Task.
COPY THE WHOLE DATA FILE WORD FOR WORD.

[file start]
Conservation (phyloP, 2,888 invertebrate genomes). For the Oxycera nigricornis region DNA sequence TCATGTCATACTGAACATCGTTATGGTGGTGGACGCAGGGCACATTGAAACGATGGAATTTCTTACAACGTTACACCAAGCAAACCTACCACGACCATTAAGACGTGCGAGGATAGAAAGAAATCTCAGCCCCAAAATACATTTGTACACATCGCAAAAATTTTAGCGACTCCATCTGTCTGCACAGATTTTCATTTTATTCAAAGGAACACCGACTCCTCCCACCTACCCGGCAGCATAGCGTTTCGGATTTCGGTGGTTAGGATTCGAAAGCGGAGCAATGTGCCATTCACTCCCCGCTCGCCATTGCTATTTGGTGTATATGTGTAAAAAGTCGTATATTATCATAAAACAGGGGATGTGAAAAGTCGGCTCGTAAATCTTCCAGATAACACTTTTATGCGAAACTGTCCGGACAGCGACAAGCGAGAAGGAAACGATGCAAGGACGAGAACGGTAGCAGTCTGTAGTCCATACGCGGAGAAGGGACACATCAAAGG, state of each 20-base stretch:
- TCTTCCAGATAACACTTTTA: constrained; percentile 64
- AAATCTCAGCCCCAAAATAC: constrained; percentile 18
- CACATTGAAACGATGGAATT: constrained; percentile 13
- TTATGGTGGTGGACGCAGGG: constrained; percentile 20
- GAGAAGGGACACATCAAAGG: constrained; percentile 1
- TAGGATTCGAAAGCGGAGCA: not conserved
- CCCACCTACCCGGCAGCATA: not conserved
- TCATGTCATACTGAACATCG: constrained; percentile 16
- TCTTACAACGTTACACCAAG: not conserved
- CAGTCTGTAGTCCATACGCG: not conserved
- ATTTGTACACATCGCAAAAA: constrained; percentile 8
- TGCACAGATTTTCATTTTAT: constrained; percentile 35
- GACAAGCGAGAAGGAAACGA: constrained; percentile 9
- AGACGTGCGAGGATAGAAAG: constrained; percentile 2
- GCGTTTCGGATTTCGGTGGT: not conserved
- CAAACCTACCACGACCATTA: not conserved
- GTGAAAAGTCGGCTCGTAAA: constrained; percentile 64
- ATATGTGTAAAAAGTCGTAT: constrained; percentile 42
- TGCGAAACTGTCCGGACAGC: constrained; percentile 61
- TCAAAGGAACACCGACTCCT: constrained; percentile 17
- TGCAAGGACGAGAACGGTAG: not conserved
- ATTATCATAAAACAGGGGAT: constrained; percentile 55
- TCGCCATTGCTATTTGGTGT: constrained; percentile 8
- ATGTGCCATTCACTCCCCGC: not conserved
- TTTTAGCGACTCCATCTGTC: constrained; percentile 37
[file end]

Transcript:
Conservation (phyloP, 2,888 invertebrate genomes). For the Oxycera nigricornis region DNA sequence TCATGTCATACTGAACATCGTTATGGTGGTGGACGCAGGGCACATTGAAACGATGGAATTTCTTACAACGTTACACCAAGCAAACCTACCACGACCATTAAGACGTGCGAGGATAGAAAGAAATCTCAGCCCCAAAATACATTTGTACACATCGCAAAAATTTTAGCGACTCCATCTGTCTGCACAGATTTTCATTTTATTCAAAGGAACACCGACTCCTCCCACCTACCCGGCAGCATAGCGTTTCGGATTTCGGTGGTTAGGATTCGAAAGCGGAGCAATGTGCCATTCACTCCCCGCTCGCCATTGCTATTTGGTGTATATGTGTAAAAAGTCGTATATTATCATAAAACAGGGGATGTGAAAAGTCGGCTCGTAAATCTTCCAGATAACACTTTTATGCGAAACTGTCCGGACAGCGACAAGCGAGAAGGAAACGATGCAAGGACGAGAACGGTAGCAGTCTGTAGTCCATACGCGGAGAAGGGACACATCAAAGG, state of each 20-base stretch:
- TCTTCCAGATAACACTTTTA: constrained; percentile 64
- AAATCTCAGCCCCAAAATAC: constrained; percentile 18
- CACATTGAAACGATGGAATT: constrained; percentile 13
- TTATGGTGGTGGACGCAGGG: constrained; percentile 20
- GAGAAGGGACACATCAAAGG: constrained; percentile 1
- TAGGATTCGAAAGCGGAGCA: not conserved
- CCCACCTACCCGGCAGCATA: not conserved
- TCATGTCATACTGAACATCG: constrained; percentile 16
- TCTTACAACGTTACACCAAG: not conserved
- CAGTCTGTAGTCCATACGCG: not conserved
- ATTTGTACACATCGCAAAAA: constrained; percentile 8
- TGCACAGATTTTCATTTTAT: constrained; percentile 35
- GACAAGCGAGAAGGAAACGA: constrained; percentile 9
- AGACGTGCGAGGATAGAAAG: constrained; percentile 2
- GCGTTTCGGATTTCGGTGGT: not conserved
- CAAACCTACCACGACCATTA: not conserved
- GTGAAAAGTCGGCTCGTAAA: constrained; percentile 64
- ATATGTGTAAAAAGTCGTAT: constrained; percentile 42
- TGCGAAACTGTCCGGACAGC: constrained; percentile 61
- TCAAAGGAACACCGACTCCT: constrained; percentile 17
- TGCAAGGACGAGAACGGTAG: not conserved
- ATTATCATAAAACAGGGGAT: constrained; percentile 55
- TCGCCATTGCTATTTGGTGT: constrained; percentile 8
- ATGTGCCATTCACTCCCCGC: not conserved
- TTTTAGCGACTCCATCTGTC: constrained; percentile 37